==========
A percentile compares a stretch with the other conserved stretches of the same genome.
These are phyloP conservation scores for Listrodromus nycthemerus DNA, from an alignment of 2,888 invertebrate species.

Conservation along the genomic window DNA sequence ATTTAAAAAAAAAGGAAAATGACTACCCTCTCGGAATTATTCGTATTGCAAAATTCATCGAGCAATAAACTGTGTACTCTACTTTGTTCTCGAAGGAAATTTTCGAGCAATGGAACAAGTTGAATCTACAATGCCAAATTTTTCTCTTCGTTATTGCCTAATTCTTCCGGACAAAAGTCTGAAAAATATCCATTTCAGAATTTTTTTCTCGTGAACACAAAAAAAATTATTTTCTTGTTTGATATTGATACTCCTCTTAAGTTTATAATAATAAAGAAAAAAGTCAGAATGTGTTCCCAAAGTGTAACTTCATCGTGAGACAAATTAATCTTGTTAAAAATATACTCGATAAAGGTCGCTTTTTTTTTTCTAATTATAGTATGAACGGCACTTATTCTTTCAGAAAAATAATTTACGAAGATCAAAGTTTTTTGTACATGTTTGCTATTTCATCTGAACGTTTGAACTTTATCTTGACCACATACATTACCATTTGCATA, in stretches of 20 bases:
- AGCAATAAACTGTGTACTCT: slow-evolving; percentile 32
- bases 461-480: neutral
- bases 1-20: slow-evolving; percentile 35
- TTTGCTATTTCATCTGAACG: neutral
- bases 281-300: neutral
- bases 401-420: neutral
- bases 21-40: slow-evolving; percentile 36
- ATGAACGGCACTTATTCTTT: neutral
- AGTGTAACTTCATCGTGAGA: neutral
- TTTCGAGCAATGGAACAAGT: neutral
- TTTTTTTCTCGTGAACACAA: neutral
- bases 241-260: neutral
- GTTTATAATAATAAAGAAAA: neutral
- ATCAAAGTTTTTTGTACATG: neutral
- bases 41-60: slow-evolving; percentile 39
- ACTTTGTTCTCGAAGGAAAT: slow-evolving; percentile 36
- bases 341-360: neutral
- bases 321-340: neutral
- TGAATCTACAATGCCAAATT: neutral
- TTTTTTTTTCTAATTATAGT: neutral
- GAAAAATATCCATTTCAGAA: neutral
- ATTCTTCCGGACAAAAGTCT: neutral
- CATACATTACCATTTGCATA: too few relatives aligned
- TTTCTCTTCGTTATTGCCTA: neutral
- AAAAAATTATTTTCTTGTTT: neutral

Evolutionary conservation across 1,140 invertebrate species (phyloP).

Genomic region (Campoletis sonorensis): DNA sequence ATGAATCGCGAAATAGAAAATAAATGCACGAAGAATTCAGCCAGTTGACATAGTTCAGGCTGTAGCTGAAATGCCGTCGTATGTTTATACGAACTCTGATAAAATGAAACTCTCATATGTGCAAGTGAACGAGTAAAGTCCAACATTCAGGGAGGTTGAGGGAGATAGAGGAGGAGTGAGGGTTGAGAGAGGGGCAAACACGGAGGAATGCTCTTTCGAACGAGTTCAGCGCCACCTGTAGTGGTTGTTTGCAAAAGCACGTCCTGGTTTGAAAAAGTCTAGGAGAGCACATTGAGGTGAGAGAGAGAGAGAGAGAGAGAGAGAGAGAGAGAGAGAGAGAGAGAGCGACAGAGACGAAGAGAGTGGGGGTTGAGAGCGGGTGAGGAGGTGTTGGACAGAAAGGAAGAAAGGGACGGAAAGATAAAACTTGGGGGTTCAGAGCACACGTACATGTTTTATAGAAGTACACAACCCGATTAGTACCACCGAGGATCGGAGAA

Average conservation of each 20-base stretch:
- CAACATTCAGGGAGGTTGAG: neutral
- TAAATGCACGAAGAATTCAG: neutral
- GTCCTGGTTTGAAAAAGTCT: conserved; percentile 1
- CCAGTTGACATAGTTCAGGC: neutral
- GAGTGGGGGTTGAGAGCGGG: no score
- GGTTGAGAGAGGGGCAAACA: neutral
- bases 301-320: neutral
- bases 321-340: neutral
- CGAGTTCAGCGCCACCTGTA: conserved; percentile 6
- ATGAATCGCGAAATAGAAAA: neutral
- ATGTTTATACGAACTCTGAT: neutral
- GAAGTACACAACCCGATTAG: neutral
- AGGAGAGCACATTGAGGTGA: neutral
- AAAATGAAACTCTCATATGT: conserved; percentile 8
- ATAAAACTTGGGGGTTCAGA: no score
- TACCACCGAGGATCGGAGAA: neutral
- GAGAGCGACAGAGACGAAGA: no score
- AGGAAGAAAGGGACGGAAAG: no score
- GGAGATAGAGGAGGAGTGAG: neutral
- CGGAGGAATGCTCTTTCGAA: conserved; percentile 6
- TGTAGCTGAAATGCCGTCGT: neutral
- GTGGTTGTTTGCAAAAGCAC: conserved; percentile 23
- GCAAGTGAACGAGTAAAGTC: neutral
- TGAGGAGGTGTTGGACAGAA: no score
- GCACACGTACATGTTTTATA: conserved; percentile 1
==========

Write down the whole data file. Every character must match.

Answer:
A percentile compares a stretch with the other conserved stretches of the same genome.
These are phyloP conservation scores for Listrodromus nycthemerus DNA, from an alignment of 2,888 invertebrate species.

Conservation along the genomic window DNA sequence ATTTAAAAAAAAAGGAAAATGACTACCCTCTCGGAATTATTCGTATTGCAAAATTCATCGAGCAATAAACTGTGTACTCTACTTTGTTCTCGAAGGAAATTTTCGAGCAATGGAACAAGTTGAATCTACAATGCCAAATTTTTCTCTTCGTTATTGCCTAATTCTTCCGGACAAAAGTCTGAAAAATATCCATTTCAGAATTTTTTTCTCGTGAACACAAAAAAAATTATTTTCTTGTTTGATATTGATACTCCTCTTAAGTTTATAATAATAAAGAAAAAAGTCAGAATGTGTTCCCAAAGTGTAACTTCATCGTGAGACAAATTAATCTTGTTAAAAATATACTCGATAAAGGTCGCTTTTTTTTTTCTAATTATAGTATGAACGGCACTTATTCTTTCAGAAAAATAATTTACGAAGATCAAAGTTTTTTGTACATGTTTGCTATTTCATCTGAACGTTTGAACTTTATCTTGACCACATACATTACCATTTGCATA, in stretches of 20 bases:
- AGCAATAAACTGTGTACTCT: slow-evolving; percentile 32
- bases 461-480: neutral
- bases 1-20: slow-evolving; percentile 35
- TTTGCTATTTCATCTGAACG: neutral
- bases 281-300: neutral
- bases 401-420: neutral
- bases 21-40: slow-evolving; percentile 36
- ATGAACGGCACTTATTCTTT: neutral
- AGTGTAACTTCATCGTGAGA: neutral
- TTTCGAGCAATGGAACAAGT: neutral
- TTTTTTTCTCGTGAACACAA: neutral
- bases 241-260: neutral
- GTTTATAATAATAAAGAAAA: neutral
- ATCAAAGTTTTTTGTACATG: neutral
- bases 41-60: slow-evolving; percentile 39
- ACTTTGTTCTCGAAGGAAAT: slow-evolving; percentile 36
- bases 341-360: neutral
- bases 321-340: neutral
- TGAATCTACAATGCCAAATT: neutral
- TTTTTTTTTCTAATTATAGT: neutral
- GAAAAATATCCATTTCAGAA: neutral
- ATTCTTCCGGACAAAAGTCT: neutral
- CATACATTACCATTTGCATA: too few relatives aligned
- TTTCTCTTCGTTATTGCCTA: neutral
- AAAAAATTATTTTCTTGTTT: neutral

Evolutionary conservation across 1,140 invertebrate species (phyloP).

Genomic region (Campoletis sonorensis): DNA sequence ATGAATCGCGAAATAGAAAATAAATGCACGAAGAATTCAGCCAGTTGACATAGTTCAGGCTGTAGCTGAAATGCCGTCGTATGTTTATACGAACTCTGATAAAATGAAACTCTCATATGTGCAAGTGAACGAGTAAAGTCCAACATTCAGGGAGGTTGAGGGAGATAGAGGAGGAGTGAGGGTTGAGAGAGGGGCAAACACGGAGGAATGCTCTTTCGAACGAGTTCAGCGCCACCTGTAGTGGTTGTTTGCAAAAGCACGTCCTGGTTTGAAAAAGTCTAGGAGAGCACATTGAGGTGAGAGAGAGAGAGAGAGAGAGAGAGAGAGAGAGAGAGAGAGAGAGAGCGACAGAGACGAAGAGAGTGGGGGTTGAGAGCGGGTGAGGAGGTGTTGGACAGAAAGGAAGAAAGGGACGGAAAGATAAAACTTGGGGGTTCAGAGCACACGTACATGTTTTATAGAAGTACACAACCCGATTAGTACCACCGAGGATCGGAGAA

Average conservation of each 20-base stretch:
- CAACATTCAGGGAGGTTGAG: neutral
- TAAATGCACGAAGAATTCAG: neutral
- GTCCTGGTTTGAAAAAGTCT: conserved; percentile 1
- CCAGTTGACATAGTTCAGGC: neutral
- GAGTGGGGGTTGAGAGCGGG: no score
- GGTTGAGAGAGGGGCAAACA: neutral
- bases 301-320: neutral
- bases 321-340: neutral
- CGAGTTCAGCGCCACCTGTA: conserved; percentile 6
- ATGAATCGCGAAATAGAAAA: neutral
- ATGTTTATACGAACTCTGAT: neutral
- GAAGTACACAACCCGATTAG: neutral
- AGGAGAGCACATTGAGGTGA: neutral
- AAAATGAAACTCTCATATGT: conserved; percentile 8
- ATAAAACTTGGGGGTTCAGA: no score
- TACCACCGAGGATCGGAGAA: neutral
- GAGAGCGACAGAGACGAAGA: no score
- AGGAAGAAAGGGACGGAAAG: no score
- GGAGATAGAGGAGGAGTGAG: neutral
- CGGAGGAATGCTCTTTCGAA: conserved; percentile 6
- TGTAGCTGAAATGCCGTCGT: neutral
- GTGGTTGTTTGCAAAAGCAC: conserved; percentile 23
- GCAAGTGAACGAGTAAAGTC: neutral
- TGAGGAGGTGTTGGACAGAA: no score
- GCACACGTACATGTTTTATA: conserved; percentile 1